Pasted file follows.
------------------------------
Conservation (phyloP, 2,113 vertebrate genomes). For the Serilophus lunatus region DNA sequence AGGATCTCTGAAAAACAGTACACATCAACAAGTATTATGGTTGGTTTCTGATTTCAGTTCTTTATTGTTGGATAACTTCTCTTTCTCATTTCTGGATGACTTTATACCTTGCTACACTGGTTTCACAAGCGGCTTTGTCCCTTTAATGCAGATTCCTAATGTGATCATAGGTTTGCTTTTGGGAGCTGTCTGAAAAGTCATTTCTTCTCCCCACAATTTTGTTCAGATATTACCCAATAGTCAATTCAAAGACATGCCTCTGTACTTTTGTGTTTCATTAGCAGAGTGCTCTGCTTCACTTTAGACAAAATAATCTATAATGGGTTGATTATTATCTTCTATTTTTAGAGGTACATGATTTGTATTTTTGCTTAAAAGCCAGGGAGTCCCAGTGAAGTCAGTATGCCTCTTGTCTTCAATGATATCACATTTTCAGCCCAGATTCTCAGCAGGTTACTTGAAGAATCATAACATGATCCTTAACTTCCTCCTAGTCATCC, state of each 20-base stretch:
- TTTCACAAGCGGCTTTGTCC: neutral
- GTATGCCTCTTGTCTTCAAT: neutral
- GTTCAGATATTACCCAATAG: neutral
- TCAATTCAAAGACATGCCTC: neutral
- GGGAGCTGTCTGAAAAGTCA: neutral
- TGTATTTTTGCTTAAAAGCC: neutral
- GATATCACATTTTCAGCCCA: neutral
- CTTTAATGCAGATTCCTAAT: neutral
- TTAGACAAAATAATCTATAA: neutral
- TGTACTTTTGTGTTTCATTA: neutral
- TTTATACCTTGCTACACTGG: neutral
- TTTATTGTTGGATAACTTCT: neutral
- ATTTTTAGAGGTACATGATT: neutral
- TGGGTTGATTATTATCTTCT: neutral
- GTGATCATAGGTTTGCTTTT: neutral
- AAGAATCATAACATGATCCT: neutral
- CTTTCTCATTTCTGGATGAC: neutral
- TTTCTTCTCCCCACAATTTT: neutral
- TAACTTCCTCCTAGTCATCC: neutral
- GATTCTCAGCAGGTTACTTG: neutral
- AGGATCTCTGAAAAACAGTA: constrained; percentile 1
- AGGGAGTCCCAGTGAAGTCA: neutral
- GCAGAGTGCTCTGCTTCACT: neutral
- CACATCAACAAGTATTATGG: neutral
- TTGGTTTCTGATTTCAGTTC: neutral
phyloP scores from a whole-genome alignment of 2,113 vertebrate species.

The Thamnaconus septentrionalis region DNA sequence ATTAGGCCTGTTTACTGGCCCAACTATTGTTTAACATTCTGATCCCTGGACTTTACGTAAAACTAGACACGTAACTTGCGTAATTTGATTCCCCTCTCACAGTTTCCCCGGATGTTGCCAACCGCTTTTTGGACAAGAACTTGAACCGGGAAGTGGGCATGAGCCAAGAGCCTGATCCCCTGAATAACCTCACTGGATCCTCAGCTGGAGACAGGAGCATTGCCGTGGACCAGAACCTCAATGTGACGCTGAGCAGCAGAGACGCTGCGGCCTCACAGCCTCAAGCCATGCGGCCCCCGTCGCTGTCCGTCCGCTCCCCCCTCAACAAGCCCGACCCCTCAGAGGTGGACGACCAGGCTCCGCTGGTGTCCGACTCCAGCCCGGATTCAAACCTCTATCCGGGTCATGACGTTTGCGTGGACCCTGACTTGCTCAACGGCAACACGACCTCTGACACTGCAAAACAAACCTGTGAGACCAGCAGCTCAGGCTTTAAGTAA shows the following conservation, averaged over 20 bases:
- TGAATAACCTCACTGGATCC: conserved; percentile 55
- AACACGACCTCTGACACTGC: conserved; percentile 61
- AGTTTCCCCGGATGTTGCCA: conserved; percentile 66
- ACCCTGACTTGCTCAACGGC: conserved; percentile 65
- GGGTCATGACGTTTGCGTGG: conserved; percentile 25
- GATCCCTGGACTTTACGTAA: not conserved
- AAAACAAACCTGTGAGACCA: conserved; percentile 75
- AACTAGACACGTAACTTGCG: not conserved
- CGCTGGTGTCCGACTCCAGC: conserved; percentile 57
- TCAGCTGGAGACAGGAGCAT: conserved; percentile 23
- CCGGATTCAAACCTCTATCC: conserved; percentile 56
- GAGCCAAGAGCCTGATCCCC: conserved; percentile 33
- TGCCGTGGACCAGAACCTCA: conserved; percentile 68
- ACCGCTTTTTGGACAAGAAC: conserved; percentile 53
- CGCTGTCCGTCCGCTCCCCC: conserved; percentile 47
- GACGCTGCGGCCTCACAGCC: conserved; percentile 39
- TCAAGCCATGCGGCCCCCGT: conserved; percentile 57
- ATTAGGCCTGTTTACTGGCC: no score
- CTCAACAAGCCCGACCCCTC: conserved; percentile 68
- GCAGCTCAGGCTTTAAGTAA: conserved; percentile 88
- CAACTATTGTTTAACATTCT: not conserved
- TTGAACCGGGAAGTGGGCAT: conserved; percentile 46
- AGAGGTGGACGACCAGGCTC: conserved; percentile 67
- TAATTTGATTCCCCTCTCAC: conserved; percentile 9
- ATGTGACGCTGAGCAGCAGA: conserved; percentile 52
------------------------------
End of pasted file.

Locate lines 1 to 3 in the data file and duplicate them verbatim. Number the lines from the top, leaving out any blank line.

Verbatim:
Conservation (phyloP, 2,113 vertebrate genomes). For the Serilophus lunatus region DNA sequence AGGATCTCTGAAAAACAGTACACATCAACAAGTATTATGGTTGGTTTCTGATTTCAGTTCTTTATTGTTGGATAACTTCTCTTTCTCATTTCTGGATGACTTTATACCTTGCTACACTGGTTTCACAAGCGGCTTTGTCCCTTTAATGCAGATTCCTAATGTGATCATAGGTTTGCTTTTGGGAGCTGTCTGAAAAGTCATTTCTTCTCCCCACAATTTTGTTCAGATATTACCCAATAGTCAATTCAAAGACATGCCTCTGTACTTTTGTGTTTCATTAGCAGAGTGCTCTGCTTCACTTTAGACAAAATAATCTATAATGGGTTGATTATTATCTTCTATTTTTAGAGGTACATGATTTGTATTTTTGCTTAAAAGCCAGGGAGTCCCAGTGAAGTCAGTATGCCTCTTGTCTTCAATGATATCACATTTTCAGCCCAGATTCTCAGCAGGTTACTTGAAGAATCATAACATGATCCTTAACTTCCTCCTAGTCATCC, state of each 20-base stretch:
- TTTCACAAGCGGCTTTGTCC: neutral
- GTATGCCTCTTGTCTTCAAT: neutral